The US government has since taken several steps to advance public-private collaboration to disrupt attacks in the wild, improve its response to attacks, aid companies in preparing for attacks, and introduce sanctions against specific ransomware groups and cryptocurrency exchanges. It has also introduced new requirements for incident reporting and for cyber hygiene for pipeline operators. While the level of focus from the government is positive, commentators point out that some of these measures were long overdue, will take far too long to come into effect, or have not been applied broadly enough. In other words, there is still more to be done and governments and the private sector must continue to collaborate to develop measures that deter and disrupt ransomware.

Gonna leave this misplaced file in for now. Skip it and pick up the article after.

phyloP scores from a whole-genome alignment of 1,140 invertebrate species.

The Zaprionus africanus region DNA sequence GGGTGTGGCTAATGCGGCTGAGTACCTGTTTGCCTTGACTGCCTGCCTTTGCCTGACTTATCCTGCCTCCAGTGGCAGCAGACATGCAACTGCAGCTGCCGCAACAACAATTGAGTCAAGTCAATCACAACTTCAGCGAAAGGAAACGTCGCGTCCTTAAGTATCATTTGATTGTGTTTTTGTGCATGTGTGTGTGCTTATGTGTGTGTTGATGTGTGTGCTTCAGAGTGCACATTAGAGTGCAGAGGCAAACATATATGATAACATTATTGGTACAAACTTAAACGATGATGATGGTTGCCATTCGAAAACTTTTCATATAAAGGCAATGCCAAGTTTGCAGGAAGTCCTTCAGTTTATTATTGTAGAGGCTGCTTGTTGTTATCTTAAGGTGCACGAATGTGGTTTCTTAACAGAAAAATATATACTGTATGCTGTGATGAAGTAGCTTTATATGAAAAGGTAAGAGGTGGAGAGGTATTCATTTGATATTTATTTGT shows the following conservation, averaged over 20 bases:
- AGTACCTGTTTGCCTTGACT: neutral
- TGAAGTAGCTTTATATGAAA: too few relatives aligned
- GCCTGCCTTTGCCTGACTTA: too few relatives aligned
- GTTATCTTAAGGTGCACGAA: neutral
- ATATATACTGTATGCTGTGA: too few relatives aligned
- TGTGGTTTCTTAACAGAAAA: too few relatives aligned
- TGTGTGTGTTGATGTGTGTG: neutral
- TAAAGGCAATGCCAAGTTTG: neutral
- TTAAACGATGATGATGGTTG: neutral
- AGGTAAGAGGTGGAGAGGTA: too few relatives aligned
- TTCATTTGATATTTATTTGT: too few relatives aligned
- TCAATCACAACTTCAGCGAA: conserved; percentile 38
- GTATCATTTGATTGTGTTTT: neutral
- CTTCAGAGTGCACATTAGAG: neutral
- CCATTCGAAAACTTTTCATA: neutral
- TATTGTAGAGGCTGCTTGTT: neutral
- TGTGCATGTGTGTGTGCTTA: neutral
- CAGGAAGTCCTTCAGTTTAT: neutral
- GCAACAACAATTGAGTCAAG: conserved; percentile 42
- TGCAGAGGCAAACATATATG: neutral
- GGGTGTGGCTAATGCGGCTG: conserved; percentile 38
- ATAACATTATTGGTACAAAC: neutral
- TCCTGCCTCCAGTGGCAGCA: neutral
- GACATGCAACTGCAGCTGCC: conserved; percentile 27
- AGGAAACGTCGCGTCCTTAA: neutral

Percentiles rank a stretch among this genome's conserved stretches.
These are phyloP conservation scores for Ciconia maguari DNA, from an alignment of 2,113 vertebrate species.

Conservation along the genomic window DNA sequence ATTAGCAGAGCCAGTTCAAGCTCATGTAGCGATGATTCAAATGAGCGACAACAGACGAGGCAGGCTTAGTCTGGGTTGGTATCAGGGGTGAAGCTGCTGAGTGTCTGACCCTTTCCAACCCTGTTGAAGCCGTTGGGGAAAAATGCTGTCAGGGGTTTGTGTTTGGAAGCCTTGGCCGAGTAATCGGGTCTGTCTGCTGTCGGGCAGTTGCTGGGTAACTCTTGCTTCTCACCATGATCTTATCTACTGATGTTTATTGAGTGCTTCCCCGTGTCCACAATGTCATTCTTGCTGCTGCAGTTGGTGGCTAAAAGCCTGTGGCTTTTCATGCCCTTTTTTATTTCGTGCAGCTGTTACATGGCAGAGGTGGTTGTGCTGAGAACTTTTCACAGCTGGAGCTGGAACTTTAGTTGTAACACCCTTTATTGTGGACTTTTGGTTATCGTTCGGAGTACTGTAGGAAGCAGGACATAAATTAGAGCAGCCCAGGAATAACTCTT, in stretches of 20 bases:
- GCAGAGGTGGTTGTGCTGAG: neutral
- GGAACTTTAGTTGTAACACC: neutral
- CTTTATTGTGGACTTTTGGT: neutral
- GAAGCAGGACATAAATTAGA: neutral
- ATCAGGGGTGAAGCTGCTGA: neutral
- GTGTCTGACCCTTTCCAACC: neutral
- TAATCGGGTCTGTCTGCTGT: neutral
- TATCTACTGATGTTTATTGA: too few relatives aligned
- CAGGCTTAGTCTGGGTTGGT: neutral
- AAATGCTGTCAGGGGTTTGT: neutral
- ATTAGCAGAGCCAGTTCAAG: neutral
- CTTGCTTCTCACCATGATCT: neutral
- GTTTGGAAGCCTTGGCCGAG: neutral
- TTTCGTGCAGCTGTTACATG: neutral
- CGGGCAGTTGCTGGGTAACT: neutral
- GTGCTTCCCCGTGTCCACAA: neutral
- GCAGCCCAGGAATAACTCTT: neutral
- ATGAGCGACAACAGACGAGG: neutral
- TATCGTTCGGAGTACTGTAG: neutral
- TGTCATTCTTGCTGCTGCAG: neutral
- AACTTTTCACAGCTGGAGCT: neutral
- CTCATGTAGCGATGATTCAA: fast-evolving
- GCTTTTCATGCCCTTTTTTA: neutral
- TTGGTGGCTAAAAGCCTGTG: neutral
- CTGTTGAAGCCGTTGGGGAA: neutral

This is borne out by the volume of attacks reported, which was higher in 2021 than in the year prior, and 2022 looks set to continue that upward trend. This could be because reporting of incidents is on the rise, rather than the number of attacks themselves increasing, but either way, we are certainly not seeing any indications of a decline in ransomware activity. In fact, many predict that we will see cybercrime rates rise due to the current economic and political climate.
A great deal of ransomware activity has long originated from former Soviet Union nations, and the current Russia/Ukraine conflict is likely to exacerbate this as sanctions, withdrawal of Western businesses, and the other economic effects of continuing warfare force people to seek new opportunities to make a living.